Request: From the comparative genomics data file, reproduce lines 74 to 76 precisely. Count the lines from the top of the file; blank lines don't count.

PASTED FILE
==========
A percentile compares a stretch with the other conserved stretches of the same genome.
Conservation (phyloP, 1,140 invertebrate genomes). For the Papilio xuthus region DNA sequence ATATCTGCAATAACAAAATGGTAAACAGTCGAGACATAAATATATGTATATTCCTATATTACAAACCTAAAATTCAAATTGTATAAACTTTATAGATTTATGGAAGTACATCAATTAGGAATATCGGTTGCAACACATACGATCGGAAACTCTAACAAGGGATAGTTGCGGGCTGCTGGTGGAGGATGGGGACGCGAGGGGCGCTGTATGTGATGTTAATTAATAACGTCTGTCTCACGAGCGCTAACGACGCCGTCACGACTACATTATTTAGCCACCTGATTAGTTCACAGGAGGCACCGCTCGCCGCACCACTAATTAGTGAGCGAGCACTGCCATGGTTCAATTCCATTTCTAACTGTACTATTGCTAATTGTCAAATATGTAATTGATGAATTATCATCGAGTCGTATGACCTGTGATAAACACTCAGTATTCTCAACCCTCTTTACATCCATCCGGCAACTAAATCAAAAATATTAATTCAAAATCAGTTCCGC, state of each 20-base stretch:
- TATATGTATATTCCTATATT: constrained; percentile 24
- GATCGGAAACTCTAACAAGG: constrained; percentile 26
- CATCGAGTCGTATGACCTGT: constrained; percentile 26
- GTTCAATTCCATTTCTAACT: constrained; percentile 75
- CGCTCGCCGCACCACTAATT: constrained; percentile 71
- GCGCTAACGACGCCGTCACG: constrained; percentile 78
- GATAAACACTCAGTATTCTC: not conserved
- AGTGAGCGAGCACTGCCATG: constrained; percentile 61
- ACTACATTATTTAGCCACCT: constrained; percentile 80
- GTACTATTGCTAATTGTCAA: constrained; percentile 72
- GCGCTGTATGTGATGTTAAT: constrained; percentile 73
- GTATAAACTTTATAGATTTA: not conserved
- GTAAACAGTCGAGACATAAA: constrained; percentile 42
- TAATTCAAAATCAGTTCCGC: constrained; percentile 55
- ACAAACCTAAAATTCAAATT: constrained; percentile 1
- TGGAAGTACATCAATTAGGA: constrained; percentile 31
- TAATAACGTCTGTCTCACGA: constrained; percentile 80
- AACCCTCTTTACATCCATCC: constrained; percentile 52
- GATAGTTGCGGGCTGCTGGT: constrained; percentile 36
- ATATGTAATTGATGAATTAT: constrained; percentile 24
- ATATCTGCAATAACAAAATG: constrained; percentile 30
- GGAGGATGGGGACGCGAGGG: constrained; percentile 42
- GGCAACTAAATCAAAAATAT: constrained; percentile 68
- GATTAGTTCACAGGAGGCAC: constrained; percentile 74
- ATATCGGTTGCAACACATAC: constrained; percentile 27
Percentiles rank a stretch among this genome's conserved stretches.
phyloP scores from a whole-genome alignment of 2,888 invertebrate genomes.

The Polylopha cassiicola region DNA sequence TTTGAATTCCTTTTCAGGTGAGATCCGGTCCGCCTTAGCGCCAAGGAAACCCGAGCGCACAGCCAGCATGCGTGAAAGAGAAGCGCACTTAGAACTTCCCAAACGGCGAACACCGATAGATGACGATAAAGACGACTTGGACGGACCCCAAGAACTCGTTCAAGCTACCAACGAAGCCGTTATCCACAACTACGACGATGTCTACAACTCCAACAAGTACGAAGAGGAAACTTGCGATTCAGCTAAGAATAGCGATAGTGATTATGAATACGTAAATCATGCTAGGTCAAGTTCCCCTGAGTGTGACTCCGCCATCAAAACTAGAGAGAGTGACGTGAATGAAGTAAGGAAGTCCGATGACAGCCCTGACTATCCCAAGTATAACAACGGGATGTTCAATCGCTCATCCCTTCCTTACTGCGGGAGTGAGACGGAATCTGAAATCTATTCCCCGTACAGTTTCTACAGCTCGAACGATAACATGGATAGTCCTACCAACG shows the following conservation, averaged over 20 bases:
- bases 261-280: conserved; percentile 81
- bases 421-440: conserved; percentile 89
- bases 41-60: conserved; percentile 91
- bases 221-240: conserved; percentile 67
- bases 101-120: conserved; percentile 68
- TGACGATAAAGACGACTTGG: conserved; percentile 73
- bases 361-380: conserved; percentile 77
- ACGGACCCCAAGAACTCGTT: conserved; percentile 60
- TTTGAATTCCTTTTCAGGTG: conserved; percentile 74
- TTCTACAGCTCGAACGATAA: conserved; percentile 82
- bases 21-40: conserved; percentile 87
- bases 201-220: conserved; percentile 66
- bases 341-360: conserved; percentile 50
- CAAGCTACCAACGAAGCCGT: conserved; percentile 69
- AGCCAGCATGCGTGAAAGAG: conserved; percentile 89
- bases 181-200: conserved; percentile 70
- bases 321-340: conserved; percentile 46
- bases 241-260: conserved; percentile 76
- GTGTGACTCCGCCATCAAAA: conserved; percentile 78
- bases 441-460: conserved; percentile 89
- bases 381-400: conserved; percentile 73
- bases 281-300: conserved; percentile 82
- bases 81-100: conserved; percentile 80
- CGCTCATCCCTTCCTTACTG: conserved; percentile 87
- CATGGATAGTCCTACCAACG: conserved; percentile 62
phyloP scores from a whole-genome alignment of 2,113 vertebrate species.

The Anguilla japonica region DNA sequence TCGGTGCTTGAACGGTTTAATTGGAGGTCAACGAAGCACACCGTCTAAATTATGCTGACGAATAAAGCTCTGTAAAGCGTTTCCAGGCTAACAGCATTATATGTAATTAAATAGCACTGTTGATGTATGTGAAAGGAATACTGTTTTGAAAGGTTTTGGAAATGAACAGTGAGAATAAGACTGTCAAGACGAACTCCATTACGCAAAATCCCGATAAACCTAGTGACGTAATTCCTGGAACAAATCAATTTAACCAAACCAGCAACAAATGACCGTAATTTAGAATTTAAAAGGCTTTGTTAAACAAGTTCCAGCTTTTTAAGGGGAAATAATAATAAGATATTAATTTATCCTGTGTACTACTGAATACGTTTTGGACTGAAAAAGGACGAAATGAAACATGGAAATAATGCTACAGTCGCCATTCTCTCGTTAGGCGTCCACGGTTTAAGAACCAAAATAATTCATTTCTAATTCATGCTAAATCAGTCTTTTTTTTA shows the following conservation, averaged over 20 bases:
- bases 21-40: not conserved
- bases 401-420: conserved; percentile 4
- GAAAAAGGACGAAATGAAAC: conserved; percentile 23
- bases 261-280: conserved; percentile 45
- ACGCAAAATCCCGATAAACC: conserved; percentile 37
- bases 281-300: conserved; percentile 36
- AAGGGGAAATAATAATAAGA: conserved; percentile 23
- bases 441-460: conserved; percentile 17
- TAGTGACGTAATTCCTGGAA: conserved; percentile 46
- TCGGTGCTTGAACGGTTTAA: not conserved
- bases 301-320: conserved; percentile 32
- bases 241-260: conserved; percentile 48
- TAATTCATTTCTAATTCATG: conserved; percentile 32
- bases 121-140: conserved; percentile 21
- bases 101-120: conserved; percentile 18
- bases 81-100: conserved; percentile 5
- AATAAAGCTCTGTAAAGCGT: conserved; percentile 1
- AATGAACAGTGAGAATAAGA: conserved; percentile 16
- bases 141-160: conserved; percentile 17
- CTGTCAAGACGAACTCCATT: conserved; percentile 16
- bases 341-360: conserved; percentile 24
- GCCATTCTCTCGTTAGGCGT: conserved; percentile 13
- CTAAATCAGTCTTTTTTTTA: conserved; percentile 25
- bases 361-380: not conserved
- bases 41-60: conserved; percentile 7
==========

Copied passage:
- AATAAAGCTCTGTAAAGCGT: conserved; percentile 1
- AATGAACAGTGAGAATAAGA: conserved; percentile 16
- bases 141-160: conserved; percentile 17